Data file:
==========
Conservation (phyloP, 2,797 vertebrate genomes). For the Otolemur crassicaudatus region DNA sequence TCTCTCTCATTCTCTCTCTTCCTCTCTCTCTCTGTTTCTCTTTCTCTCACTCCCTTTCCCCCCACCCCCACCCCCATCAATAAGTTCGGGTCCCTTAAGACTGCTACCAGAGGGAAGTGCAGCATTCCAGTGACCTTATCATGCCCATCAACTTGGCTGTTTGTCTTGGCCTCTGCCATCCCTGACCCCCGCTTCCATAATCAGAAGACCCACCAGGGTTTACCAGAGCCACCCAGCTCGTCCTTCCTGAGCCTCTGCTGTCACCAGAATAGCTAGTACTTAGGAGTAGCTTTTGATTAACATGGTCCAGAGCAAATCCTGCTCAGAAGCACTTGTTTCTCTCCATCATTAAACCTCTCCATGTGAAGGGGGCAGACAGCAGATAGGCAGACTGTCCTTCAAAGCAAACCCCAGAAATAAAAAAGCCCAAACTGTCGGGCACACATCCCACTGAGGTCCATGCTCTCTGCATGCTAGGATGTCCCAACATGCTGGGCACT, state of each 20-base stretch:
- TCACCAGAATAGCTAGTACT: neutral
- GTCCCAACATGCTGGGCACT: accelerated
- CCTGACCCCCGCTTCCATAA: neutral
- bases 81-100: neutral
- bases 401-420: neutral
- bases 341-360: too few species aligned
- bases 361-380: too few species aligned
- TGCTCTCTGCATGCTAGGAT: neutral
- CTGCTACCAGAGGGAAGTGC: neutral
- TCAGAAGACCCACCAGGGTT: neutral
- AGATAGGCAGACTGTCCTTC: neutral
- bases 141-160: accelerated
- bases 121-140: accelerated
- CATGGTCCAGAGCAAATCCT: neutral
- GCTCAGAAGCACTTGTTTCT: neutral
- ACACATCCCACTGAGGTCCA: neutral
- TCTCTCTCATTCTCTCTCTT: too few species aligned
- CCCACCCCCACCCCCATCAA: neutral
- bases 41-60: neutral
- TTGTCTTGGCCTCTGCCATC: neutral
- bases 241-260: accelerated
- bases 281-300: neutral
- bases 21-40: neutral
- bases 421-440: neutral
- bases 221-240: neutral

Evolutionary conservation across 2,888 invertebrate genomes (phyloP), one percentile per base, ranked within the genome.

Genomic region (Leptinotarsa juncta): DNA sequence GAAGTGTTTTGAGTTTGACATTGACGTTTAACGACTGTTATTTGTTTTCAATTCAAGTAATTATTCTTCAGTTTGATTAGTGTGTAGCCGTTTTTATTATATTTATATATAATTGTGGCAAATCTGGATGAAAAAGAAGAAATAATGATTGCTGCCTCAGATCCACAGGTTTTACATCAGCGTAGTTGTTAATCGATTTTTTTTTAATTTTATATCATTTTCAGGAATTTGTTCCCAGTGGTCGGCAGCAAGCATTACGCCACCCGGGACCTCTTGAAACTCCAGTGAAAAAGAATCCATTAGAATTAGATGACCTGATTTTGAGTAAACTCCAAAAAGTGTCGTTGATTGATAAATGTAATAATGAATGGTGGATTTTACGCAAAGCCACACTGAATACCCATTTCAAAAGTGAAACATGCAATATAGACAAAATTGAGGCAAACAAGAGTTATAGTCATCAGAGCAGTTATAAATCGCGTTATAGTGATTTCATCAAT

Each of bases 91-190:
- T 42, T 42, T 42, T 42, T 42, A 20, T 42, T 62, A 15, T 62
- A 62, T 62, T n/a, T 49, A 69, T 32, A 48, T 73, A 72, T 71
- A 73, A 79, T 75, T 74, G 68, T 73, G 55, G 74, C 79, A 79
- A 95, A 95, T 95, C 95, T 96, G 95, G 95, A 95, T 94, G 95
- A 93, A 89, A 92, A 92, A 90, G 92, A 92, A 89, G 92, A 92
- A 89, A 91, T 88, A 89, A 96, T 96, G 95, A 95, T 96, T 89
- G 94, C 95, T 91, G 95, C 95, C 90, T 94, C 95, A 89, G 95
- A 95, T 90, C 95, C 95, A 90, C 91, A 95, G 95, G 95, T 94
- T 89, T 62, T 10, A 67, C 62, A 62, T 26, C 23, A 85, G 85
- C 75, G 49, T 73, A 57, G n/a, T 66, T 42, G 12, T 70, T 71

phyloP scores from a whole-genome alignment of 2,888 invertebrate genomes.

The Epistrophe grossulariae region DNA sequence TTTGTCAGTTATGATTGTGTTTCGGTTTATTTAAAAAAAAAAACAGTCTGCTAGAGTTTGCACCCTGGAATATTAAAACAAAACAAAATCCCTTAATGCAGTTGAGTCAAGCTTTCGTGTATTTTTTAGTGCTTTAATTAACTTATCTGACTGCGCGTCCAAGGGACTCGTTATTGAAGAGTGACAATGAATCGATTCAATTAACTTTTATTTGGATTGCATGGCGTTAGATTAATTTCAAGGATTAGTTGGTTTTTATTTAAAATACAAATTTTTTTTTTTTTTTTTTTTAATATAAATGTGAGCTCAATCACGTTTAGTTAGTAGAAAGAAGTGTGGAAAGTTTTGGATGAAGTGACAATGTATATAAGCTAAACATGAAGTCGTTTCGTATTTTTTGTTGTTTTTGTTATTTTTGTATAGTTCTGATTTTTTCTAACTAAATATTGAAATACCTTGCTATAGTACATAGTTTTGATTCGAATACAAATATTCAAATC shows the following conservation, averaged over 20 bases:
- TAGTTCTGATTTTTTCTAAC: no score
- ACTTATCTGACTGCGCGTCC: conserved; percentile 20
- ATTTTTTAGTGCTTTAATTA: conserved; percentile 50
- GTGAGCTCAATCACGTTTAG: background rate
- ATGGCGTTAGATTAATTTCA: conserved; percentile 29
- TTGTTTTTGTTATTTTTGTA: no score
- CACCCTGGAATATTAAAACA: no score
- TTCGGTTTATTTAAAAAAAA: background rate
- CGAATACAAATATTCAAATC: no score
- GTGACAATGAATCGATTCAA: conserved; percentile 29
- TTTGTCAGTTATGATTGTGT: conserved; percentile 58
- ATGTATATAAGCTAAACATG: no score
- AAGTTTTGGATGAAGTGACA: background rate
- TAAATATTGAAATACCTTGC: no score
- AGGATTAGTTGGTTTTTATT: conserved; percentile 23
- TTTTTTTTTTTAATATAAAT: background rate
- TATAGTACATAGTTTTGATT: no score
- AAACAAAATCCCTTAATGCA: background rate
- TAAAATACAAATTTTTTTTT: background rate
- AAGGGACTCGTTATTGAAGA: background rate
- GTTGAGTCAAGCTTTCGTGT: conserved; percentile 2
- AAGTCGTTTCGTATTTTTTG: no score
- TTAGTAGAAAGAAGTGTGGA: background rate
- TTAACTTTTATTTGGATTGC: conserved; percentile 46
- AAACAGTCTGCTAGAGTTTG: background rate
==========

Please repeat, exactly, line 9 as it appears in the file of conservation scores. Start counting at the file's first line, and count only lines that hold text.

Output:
- TGCTCTCTGCATGCTAGGAT: neutral